Within days of the shelter-in-place order, Mazza saw cancellation requests through the end of the year. Kristina says most are postponing for the next year, so she is preparing for a busy 2021.

“Each weekend that passes my heart aches for my clients that should have been celebrating,” said Kristina.

When wedding and graduation season is in full swing, Mazza usually employees a support a team of 20 to 30 additional staff. Currently, she is working with two to five employees.

“We have been fortunate enough to continue to be of service to our community by serving frontline workers, medical field staff and first responders and we want to continue to do so,” Kristina said.

In anticipation of next year’s possible boom, Mazza now offers virtual consultation via Zoom for prospective clients. “It’s different but it’s a way to get the job done without throwing in the towel,” she said. “If I’ve learned anything the past several years, it is that we are a resilient community and always come through stronger than ever. I am so impressed with the hospitality community and the support of local business has been heartwarming.”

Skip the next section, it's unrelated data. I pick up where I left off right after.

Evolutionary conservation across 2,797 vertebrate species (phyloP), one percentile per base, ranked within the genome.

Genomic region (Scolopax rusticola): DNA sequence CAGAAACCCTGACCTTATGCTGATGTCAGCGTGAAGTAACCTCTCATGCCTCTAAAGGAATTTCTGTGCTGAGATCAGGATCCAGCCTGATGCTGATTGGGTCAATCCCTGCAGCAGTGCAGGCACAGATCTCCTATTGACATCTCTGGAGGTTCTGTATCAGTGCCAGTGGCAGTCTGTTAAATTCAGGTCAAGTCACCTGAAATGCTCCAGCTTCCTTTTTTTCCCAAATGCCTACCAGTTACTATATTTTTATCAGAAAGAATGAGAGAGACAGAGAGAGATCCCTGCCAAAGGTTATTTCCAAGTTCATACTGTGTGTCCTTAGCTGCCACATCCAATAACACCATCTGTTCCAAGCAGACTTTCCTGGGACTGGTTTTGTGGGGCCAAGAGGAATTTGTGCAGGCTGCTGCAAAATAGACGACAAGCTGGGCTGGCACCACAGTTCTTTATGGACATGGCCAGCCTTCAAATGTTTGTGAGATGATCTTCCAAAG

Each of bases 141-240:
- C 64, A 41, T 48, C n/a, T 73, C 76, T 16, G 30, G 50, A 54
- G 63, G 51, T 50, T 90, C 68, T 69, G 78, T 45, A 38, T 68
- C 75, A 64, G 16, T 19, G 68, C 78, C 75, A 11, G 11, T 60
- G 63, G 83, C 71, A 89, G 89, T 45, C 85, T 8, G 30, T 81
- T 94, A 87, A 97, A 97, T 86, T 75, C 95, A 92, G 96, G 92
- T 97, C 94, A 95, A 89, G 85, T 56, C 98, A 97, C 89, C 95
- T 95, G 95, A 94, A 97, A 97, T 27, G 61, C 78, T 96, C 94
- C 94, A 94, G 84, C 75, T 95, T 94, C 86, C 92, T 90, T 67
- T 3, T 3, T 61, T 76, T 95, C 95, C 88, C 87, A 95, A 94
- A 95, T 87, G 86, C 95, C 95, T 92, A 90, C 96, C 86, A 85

Mazza has also been working closely with wineries to provide individual packaged offerings so guests can attend wine tastings. This includes cheese and charcuterie boxes for weekend delivery, an attempt to bring the typical winery weekend straight to a customer’s door.

Mazza is taking orders for a special “Father’s Day Weekend Cheese and Charcuterie Board.” With all taxes and delivery fees included in the $35 price, delivery is available from 1 to 5 p.m. all weekend. These boards have been selling out quickly so advanced purchases are recommended at

“…We have been overwhelmed by the support,” said Kristina. “It continues to give us the push we need to continue moving forward. We are grateful for all the continuous ordering and referrals.”

Out to Lunch Fine Catering –

Out To Lunch has been bringing home Sonoma County Harvest Festival awards for years, yet few know that they are hidden away in the basement below Copperfield’s Books on American Alley.